Altria Client Services presented a comprehensive risk assessment of non-nicotine ingredients in oral nicotine pouches (NP). In parallel, a test NP product (i.e., mint NP containing maltol and ethyl maltol) was tested in vitro and in vivo for genotoxicity (studies presented separately: Farcas et al. and Zhang et al., respectively), and the results show that while NP extracts containing maltol and ethyl maltol might drive in vitro genotoxicity responses, there were no in vivo sequelae. The weight of evidence indicates that both maltol and ethyl maltol are not mutagenic or genotoxic at the levels examined in the test products, or under conditions of oral use of nicotine pouches. Despite conflicting toxicity data on ingredients like maltol and ethyl maltol, the weight of evidence suggested their safety at levels examined in test products, even after a lifetime of use. 

Evaluation of the In Vivo Genotoxic Potential of an Oral Nicotine Pouch Product Following ICH S2(R1) Guidance 

Altria Client Services evaluated the in vivo genotoxic potential of mint oral nicotine pouches. While the products exhibited genotoxicity in vitro, no adverse effects were observed in in vivo assays, highlighting the importance of comprehensive assessment methods.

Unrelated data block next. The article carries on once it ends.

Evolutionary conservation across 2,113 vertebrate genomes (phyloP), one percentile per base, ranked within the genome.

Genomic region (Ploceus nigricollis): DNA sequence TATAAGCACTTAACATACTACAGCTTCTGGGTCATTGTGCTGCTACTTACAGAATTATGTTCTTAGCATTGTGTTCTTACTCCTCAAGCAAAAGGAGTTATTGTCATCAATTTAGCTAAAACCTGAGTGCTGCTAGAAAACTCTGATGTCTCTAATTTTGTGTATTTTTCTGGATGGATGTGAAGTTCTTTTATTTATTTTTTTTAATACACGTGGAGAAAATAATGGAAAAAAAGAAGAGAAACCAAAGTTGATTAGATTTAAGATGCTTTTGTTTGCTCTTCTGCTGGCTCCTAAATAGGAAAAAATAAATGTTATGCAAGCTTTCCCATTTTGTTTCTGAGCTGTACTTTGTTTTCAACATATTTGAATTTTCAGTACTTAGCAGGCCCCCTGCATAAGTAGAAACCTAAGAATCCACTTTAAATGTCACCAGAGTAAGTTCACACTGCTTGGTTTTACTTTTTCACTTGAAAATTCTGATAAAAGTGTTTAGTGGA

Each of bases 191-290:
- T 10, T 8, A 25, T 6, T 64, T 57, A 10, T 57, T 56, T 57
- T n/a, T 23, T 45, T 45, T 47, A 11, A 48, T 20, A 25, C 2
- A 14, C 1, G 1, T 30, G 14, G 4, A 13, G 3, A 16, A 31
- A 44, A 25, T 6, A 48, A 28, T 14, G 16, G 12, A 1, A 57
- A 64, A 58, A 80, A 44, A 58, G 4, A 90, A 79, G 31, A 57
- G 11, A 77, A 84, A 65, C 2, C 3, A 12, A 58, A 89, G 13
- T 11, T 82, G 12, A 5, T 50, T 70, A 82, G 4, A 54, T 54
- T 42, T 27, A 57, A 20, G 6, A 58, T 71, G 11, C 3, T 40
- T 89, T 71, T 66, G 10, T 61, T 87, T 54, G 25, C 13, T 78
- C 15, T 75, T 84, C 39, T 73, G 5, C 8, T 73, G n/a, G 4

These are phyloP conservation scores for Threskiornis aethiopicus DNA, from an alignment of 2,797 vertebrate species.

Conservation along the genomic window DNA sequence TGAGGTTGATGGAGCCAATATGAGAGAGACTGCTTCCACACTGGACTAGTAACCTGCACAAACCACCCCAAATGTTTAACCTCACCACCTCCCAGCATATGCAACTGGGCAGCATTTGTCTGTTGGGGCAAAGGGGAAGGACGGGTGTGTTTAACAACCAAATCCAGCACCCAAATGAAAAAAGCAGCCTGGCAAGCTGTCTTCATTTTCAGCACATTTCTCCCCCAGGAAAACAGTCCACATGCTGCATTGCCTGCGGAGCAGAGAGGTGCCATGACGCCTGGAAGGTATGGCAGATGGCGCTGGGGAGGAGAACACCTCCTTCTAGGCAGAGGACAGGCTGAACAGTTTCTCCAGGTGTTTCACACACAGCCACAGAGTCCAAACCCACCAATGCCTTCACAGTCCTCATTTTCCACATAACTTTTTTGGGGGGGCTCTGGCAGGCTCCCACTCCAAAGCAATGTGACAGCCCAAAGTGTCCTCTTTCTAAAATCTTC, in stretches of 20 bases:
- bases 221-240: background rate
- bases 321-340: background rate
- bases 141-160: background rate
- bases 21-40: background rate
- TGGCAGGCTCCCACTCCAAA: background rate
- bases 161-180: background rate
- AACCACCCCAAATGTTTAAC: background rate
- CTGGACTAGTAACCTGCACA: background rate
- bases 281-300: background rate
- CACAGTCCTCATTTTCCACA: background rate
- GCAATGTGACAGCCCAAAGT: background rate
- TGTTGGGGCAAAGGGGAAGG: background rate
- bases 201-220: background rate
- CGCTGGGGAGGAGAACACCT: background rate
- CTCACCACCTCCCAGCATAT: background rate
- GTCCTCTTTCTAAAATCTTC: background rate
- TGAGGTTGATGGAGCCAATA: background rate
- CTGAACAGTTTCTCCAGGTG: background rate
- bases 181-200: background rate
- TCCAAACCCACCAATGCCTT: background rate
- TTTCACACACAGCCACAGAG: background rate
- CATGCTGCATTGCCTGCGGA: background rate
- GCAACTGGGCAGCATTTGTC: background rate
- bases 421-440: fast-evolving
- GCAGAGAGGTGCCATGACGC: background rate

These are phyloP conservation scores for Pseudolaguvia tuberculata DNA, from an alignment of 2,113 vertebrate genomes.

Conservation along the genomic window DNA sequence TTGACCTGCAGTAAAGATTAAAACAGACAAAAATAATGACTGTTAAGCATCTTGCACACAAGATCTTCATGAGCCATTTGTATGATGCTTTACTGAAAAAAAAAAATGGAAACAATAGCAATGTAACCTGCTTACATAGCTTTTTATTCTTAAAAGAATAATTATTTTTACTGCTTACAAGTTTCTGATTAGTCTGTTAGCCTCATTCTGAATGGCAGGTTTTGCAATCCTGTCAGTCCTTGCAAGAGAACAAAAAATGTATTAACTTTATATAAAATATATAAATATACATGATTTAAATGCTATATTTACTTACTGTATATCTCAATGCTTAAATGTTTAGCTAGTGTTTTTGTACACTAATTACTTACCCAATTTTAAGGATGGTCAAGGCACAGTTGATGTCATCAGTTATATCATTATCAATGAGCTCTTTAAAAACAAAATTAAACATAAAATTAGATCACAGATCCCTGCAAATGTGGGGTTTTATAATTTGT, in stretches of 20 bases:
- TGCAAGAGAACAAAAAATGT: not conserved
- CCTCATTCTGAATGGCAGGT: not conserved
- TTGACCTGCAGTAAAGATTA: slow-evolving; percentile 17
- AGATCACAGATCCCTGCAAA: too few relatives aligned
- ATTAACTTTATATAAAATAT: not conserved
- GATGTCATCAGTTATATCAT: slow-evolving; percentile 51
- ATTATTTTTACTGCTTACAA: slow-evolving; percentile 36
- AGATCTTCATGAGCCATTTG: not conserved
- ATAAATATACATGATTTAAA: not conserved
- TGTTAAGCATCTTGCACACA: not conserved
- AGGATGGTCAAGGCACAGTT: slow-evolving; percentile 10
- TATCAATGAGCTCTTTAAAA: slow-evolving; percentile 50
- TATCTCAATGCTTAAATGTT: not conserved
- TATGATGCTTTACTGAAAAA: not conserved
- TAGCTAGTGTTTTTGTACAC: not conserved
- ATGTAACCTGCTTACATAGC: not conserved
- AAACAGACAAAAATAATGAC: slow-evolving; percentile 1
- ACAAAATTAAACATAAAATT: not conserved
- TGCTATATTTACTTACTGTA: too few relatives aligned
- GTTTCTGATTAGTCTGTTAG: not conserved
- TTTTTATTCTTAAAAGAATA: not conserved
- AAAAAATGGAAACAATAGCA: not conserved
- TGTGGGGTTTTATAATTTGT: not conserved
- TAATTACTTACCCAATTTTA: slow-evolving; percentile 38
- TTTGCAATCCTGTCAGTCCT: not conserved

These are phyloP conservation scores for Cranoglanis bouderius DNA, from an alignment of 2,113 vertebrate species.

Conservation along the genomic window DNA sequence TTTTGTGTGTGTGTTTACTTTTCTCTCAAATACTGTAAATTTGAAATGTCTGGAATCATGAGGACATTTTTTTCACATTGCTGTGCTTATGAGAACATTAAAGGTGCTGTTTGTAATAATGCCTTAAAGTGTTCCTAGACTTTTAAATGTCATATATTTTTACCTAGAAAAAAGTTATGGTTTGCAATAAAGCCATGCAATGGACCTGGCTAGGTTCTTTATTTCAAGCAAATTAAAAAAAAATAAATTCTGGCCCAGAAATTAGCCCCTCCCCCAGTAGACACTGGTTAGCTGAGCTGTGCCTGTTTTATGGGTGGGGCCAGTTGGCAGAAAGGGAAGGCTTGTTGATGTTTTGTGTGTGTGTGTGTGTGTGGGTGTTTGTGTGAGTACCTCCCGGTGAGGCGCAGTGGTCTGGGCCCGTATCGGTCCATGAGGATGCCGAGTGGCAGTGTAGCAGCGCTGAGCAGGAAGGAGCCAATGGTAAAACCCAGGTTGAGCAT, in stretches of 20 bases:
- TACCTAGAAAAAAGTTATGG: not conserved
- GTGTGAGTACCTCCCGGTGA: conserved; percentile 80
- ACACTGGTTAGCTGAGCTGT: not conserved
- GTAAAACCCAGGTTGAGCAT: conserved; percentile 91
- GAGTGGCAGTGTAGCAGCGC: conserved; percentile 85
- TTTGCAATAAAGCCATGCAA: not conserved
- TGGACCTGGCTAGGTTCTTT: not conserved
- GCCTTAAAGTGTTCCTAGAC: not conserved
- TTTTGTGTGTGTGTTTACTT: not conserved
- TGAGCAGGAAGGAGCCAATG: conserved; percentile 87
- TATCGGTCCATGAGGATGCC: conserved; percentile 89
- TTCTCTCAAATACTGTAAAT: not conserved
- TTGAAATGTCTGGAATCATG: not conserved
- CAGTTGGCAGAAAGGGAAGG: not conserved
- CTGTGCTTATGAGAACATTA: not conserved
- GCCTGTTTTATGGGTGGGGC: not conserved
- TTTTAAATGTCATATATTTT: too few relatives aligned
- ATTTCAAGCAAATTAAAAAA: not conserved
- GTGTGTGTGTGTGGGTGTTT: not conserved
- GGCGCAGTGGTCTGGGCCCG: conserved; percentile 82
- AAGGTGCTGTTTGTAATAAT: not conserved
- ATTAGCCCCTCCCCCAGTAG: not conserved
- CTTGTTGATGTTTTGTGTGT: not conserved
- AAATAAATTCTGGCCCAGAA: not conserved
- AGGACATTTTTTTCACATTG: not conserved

Comparative Toxicity Assessment of the Harm Reduction Potential of Tobacco-Free Oral Nicotine Products 

Swedish Match, in partnership with Labstat, conducted an assessment of the effects of ZYN® pouch products in comparison to snus, CRP 2.1, and 1R6F in the ToxTracker® assay. The study found that ZYN® products did not elicit GFP expression across any of the reporter strains. In contrast, 1R6F induced expression of SrnX1 (indicating oxidative stress), Ddit3 (signaling protein damage), and Btg2 genes (suggesting toxicity via non-genotoxic pathways). Additionally, CRP2.1 induced expression of Ddit3 and Srxn1 genes, while snus extracts only induced Ddit3 expression. 

In Vitro Toxicological Assessment of Modern Oral Nicotine Product Extracts in the Ames, Micronucleus and Neutral Red Uptake Assays 

RAI Services Company in collaboration with Labstat, evaluated the in vitro toxicology of modern oral nicotine product (MO) extracts as compared to combustible cigarette (CC) TPM. No mutagenic activity was observed for any of the MO and oral comparator CAS extracts across all tester strains. However, CC TPM showed mutagenicity in strains TA98 and TA100 (with or without metabolic activation) and TA1537 (with metabolic activation). Additionally, CC TPM induced genotoxicity, and exhibited cytotoxicity (with an IC50 of 4 µg nicotine equivalents / mL) in the NRU assay. In contrast, MO and oral comparators did not induce micronuclei (IVMN) or cytotoxicity (NRU), except for one MO test item, which showed flavor-specific effects. Overall, the in vitro test battery results presented add to the WoE that MO nicotine products have reduced in vitro toxicity compared to combustible cigarettes.